The European General Court made the order because the French politician had not proved his assistant was performing duties in Mr Le Pen’s role as an MEP.
Fellow Front National MEP Bruno Gollnisch has also been told to return £246,000.
It comes after a number of members of the far-right group faced accusations of using European Parliament money to pay party staff.
Leader Marine Le Pen has also been asked to hand back £300,000 in funds.
The rulings are another blow to the reputation of the party, which this week will unveil a plan to change its name in an attempt to woo back voters.
A Lille congress on March 10 and 11 is being used by Ms Le Pen as a chance to reassert her leadership following a bruising election campaign that saw her lose to Emmanuel Macron.
The 49-year-old said: “In France, there is a habit of announcing our death as soon as we’re somewhat weakened.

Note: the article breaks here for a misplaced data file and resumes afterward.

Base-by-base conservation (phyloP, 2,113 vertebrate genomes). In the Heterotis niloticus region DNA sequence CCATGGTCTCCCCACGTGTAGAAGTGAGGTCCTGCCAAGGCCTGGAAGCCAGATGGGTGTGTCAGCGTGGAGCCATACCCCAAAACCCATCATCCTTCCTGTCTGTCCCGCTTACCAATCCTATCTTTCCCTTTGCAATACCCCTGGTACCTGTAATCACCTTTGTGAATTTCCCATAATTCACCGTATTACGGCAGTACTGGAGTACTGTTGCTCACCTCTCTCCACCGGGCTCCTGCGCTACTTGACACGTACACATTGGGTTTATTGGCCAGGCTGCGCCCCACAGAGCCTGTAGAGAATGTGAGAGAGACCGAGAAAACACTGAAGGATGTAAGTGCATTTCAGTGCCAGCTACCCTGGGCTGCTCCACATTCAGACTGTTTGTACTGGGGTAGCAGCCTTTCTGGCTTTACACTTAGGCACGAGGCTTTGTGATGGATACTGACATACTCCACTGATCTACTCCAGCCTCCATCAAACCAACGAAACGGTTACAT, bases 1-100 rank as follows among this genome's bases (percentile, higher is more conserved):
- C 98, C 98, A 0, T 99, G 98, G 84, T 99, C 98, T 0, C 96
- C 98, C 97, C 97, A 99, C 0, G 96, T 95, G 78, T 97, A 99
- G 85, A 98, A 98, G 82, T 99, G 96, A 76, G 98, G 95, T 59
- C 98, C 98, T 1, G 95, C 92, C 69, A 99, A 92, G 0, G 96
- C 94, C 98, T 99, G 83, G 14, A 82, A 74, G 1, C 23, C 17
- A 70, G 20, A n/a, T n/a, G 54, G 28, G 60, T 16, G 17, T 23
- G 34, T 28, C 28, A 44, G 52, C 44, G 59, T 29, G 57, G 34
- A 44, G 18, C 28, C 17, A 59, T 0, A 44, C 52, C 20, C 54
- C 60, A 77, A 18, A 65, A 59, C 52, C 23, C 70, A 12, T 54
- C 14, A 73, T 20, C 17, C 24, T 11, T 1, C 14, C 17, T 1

“But each time they buried us, we came back stronger.
“The name change will mark the end of a chapter and the start of a new one, that of a party suited to being in power and striking alliances.”
Alongside the name change, the party plans to refocus on immigration but will water down its opposition to the single currency.
Party member Sebastien Chenu said: We’re keeping our fundamentals, our basis – security, immigration.
“But new faces will appear, and we have changed our line on Europe, on the euro.”
Ms Le Pen seeks to head a more inclusive “patriotic” camp as small and large parties alike scramble to reinvent themselves after the unprecedented election victory of Mr Macron’s centralist programme.
But she faces an uphill struggle, with a poll this week showing nearly three-quarters of French people think she will be a bad president.